Yesterday a Google Alert popped up with a blast from my past, an obituary for Jackson Lab researcher Leroy C. Stevens. It quoted me calling him “The unsung hero of stem cell research” in an article I wrote 15 years ago for The Scientist. Dr. Stevens passed away on March 28.
Leroy Stevens was born in 1920 in Kenmore, New York, earned a B.S. from Cornell University in 1942 and a doctorate in embryology from the University of Rochester in 1952. I’d discovered his contribution while writing an article for The Scientist published on September 27, 1997, “Embryonic Stem Cells Debut to Little Media Attention.” Unfortunately the headline left off the word “human,” so hardly anyone noticed the article; hES cells blasted into public consciousness some 14 months later.
Back in those pre-electronic days, I trudged to the upper floors of the library at Albany Medical College, where I ironically teach online today, and found a dusty volume that held the treasures of Dr. Stevens’ serial images of developing mouse embryos.
The Scientist has graciously agreed to let me post my tribute from 2000. A more detailed version is in my essay book, “Discovery: Windows on the Life Sciences” (Blackwell Science, 2001). Many thanks to Anne Wheeler for permission to use the photos of her father. He spent his later research years developing mouse models to test chemotherapeutic agents. An update from her follows the post.
A Stem Cell Legacy: Leroy Stevens
The Scientist, March 6, 2000
When Science voted stem cell research its 1999 Breakthrough of the Year, the congratulatory article traced the field’s origin to the 1981 successful culture of mouse embryonic stem (ES) cells. But the roots of exploring these multipotential cells go back considerably farther, to a little-mentioned researcher who worked with mice at the Jackson Laboratory in Bar Harbor, Maine.
FROM CIGARETTES TO TERATOMAS
Leroy Stevens arrived at the lab in 1953, a newly-minted developmental biologist in a premolecular era when the tools of the trade were mostly one’s eyes. The young scientist found himself with an initial assignment that he calls “crazy.”
“The founder of the lab had gotten a grant from a tobacco company, and they wanted him to show that it wasn’t tobacco that was the problem–it was the paper in cigarettes!” recalls Don Varnum, a long-time technician in the lab. So Stevens dutifully dissected cigarettes and exposed mice to the components. One day, he noticed a mouse with a huge scrotum. “We killed it, and looked at the testes, and they had strange things inside.”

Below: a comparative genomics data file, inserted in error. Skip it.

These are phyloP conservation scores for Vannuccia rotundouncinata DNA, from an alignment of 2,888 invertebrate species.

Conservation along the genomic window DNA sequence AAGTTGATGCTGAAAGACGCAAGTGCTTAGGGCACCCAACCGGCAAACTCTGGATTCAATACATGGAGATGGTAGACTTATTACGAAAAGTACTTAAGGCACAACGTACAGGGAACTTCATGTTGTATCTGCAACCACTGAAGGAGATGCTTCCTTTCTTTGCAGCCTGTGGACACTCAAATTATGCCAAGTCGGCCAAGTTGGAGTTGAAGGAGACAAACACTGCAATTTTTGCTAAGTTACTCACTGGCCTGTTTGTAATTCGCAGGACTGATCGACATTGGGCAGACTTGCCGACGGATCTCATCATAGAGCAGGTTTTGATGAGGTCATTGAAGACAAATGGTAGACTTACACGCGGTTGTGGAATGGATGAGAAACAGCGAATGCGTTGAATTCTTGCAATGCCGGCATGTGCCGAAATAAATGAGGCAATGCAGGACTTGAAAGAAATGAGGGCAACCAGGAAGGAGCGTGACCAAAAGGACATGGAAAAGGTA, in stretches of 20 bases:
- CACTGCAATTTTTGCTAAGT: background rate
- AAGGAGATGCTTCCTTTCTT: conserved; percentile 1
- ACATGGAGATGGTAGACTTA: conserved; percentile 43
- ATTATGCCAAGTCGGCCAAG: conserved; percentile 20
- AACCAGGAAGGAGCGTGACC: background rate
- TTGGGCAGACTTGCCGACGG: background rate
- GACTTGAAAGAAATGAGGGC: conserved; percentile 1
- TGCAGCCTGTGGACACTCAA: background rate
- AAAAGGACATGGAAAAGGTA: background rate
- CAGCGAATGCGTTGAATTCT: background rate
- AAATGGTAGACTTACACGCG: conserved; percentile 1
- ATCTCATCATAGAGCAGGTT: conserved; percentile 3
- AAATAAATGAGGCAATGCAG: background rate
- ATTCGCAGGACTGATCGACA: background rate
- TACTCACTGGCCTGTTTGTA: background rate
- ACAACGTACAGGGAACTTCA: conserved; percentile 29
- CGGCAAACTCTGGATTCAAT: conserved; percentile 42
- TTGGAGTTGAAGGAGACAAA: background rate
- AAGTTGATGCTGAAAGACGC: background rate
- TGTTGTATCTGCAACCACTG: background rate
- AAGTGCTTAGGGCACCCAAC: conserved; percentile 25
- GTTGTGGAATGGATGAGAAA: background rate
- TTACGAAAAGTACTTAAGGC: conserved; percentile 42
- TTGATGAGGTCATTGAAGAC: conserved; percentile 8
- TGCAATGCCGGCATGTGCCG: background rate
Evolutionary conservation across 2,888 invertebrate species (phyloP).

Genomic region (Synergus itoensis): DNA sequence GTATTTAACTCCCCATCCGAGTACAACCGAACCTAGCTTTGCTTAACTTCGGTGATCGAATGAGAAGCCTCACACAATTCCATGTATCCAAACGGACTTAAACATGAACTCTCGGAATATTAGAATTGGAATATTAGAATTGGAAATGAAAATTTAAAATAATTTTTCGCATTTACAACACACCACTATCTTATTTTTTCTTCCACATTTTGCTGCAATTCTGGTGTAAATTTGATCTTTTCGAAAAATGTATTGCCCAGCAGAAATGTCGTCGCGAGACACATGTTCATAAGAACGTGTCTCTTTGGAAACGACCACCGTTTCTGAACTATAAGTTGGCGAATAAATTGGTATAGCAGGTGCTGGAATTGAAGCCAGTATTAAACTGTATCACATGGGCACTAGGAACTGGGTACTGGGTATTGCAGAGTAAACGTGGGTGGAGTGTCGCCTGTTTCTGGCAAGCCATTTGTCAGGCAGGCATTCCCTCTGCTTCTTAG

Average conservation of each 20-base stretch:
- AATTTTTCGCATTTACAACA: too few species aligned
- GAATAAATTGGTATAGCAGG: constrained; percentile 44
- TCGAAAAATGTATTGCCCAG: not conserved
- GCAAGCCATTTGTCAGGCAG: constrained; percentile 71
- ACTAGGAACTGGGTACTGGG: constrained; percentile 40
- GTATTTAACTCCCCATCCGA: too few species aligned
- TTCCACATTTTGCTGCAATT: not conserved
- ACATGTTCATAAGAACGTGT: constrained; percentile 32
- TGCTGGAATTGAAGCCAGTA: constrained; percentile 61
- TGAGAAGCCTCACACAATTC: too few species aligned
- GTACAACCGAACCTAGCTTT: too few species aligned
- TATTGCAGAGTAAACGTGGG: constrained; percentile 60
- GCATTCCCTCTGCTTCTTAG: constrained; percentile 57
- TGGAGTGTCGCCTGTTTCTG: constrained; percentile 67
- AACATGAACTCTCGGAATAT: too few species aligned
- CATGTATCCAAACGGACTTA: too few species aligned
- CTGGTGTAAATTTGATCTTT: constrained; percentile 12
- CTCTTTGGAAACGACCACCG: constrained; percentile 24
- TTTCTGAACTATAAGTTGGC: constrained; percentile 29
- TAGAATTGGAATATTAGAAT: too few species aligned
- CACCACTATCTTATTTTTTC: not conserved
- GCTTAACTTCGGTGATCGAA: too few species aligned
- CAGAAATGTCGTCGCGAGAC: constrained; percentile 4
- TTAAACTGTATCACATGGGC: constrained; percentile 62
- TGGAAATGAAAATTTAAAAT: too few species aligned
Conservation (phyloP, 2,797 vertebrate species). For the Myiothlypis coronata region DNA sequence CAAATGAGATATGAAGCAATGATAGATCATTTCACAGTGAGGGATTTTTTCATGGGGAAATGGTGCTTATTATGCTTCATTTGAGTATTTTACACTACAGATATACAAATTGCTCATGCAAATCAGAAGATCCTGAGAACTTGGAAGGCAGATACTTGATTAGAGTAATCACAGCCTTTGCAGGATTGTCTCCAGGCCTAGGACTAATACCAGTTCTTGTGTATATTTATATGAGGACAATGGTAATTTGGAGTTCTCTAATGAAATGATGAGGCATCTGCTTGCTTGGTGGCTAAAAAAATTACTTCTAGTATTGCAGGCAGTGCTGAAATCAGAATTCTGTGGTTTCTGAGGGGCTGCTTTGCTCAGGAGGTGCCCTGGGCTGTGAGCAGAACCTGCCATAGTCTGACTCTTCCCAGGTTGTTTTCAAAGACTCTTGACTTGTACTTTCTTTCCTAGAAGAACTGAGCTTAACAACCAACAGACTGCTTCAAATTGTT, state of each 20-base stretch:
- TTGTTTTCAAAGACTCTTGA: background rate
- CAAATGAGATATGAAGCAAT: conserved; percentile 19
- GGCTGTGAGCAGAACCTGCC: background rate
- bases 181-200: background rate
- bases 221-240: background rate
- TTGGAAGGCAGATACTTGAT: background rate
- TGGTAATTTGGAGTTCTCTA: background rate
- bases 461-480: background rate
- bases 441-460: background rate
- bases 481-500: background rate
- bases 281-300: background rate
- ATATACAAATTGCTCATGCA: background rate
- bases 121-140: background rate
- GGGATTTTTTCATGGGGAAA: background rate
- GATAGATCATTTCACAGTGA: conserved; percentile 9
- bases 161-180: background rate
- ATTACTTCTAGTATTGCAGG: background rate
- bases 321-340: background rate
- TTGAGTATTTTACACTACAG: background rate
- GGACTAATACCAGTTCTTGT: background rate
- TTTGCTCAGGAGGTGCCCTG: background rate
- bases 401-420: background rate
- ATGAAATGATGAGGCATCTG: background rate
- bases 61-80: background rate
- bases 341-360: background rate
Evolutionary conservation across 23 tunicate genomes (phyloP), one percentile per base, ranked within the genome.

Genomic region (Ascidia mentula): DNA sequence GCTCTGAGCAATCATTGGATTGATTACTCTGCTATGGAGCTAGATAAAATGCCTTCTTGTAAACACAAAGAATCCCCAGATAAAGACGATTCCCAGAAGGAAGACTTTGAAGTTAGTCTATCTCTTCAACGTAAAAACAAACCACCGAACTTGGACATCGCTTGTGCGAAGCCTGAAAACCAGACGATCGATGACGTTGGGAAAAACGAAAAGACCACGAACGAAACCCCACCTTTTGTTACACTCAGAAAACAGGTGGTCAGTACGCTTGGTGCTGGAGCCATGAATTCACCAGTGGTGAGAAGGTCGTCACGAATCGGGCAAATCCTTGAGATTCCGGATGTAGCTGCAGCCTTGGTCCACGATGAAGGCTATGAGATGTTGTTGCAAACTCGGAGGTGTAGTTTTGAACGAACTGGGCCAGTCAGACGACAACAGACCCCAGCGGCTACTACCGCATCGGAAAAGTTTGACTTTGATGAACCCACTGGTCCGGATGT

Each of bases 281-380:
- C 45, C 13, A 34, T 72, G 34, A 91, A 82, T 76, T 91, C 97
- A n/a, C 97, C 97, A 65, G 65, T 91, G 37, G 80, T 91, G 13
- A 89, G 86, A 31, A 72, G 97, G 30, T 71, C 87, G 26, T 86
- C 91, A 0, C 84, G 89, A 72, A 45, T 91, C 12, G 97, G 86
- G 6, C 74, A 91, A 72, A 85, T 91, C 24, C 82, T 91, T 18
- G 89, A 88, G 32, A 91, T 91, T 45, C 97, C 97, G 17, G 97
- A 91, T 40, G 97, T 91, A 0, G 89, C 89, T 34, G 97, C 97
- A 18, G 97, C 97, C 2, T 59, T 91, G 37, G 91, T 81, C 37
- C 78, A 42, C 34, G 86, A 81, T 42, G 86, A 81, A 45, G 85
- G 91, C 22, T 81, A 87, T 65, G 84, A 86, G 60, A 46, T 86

The growth included a mishmash of tissue, including hair and teeth. It was a teratoma, and other mice of strain 129 had them too. Intrigued, Stevens pursued federal funding to explore teratomas, and the support lasted a professional lifetime. “This stuff was extremely interesting, and it sure beat studying cigarette papers!” he recalls from his home in rural Vermont, where he has lived near family since suffering a stroke 10 years ago.
Stevens bred strain 129 to select for the teratoma tendency. Then he developed a serial transfer technique to be able to continuously study the rare cells in some of the growths that rendered them cancerous. When and if a teratoma ran out of these “embryonal” cells, it would just sit there, sporting its peculiar mix of hair and teeth, cartilage, and tiny tubules. “We just wanted to keep the tumor alive longer so we could study it. But it took a long time to succeed,” says Stevens.
By passaging teratomas through many hosts and removing them from time to time and cataloging the tissues, the researchers witnessed all that these cells could become. And the odd tissue struggling for identity wasn’t as haphazard as it seemed. When Stevens and Varnum transplanted teratoma bits into the peritoneal cavities of mice, curious growths resembling inside-out embryos formed, called embryoid bodies. The tissues from the teratomas, given signals from the ascites fluid of the peritoneal cavity, seemed to be trying to organize.
The researchers continued to describe the tissues of teratomas and embryoid bodies, supplementing their publications with spectacular atlases of photographs that captured the temporal unfolding of this deranged development. Although the anatomy was clearly off, both out of place and out of time, Stevens and Varnum noted that the events followed a sequence of sorts. “Roy looked at thousands and thousands of mice. He noticed that for tissues to develop, several tissues must be in contact, so that the cells know whether to become liver or kidney,” Varnum recalls.
Although Stevens’ and Varnum’s work was purely basic research, the events that they so carefully chronicled, and the biochemicals from without and within that fueled the choreography of early development, are what stem cell researchers and tissue engineers are deciphering today.